What Does “Organic” Mean For Non-Edible Items? Not Much, Necessarily

Way back in 2002, the U.S. Department of Agriculture began certifying food and drinks that meet the federal standards to be called “organic.” Depending on the type of food, organic certification has different requirements. While a wide variety of products are marketed as “organic,” this label doesn’t necessarily mean anything when applied to a product that you can’t eat.

Depending on the type of food, “organic” could mean that a packaged product has no genetically modified ingredients, that a vegetable was grown without synthetic fertilizers, or that a meat animal was raised without the use of growth hormone injections or antibiotics. For other products, what it should mean is clear: organic cotton fabric, for example, comes from cotton plants grown using organic agriculture methods.

When it comes to shampoo or dry cleaners, though, how do you know that something marketed as “organic” really meets the standards? What are the standards for organic shampoo, anyway? There is no government body regulating what that word means and certifying products. Industries have their own certifications, but the average consumer doesn’t know what “NSF/ANSI 305” means, or know to look for that on the label of their soap.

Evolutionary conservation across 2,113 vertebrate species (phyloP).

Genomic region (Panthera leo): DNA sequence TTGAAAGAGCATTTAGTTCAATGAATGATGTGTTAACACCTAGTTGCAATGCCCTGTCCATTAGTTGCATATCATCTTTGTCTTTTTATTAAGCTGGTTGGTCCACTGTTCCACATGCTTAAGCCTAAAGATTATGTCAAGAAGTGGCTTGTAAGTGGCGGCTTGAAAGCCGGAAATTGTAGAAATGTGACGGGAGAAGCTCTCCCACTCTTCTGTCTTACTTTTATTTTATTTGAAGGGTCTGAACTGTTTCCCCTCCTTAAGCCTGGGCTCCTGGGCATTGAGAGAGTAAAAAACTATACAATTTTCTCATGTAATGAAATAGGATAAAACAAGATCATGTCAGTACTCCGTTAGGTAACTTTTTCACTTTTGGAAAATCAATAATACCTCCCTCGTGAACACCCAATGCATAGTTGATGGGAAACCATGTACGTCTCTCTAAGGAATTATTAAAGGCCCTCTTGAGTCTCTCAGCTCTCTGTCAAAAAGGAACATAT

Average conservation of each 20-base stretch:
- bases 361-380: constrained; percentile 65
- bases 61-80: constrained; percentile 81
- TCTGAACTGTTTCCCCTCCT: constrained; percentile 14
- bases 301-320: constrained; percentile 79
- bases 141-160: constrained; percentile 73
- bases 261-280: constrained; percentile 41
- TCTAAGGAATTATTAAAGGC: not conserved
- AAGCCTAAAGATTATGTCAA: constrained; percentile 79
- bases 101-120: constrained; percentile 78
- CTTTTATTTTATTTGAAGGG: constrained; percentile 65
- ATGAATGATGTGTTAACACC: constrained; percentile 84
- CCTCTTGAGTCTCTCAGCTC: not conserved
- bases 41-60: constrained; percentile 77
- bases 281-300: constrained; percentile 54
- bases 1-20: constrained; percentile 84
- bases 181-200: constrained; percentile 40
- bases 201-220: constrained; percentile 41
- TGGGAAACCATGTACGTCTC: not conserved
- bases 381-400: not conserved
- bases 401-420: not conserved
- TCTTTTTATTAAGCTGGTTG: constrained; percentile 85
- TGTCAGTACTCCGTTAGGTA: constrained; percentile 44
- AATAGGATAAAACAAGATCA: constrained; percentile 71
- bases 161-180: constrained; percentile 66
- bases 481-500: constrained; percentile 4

The Associated Press reports that this leaves consumers in a difficult spot, and end up depending on retailers. Whole Foods, for example, set its own standards for body care products in the absence of any government agencies overseeing that industry. They have a list of ingredients that are banned, like triclosan and microbeads.

The meaning of ‘organic’ hazy for nonfood items [Associated Press]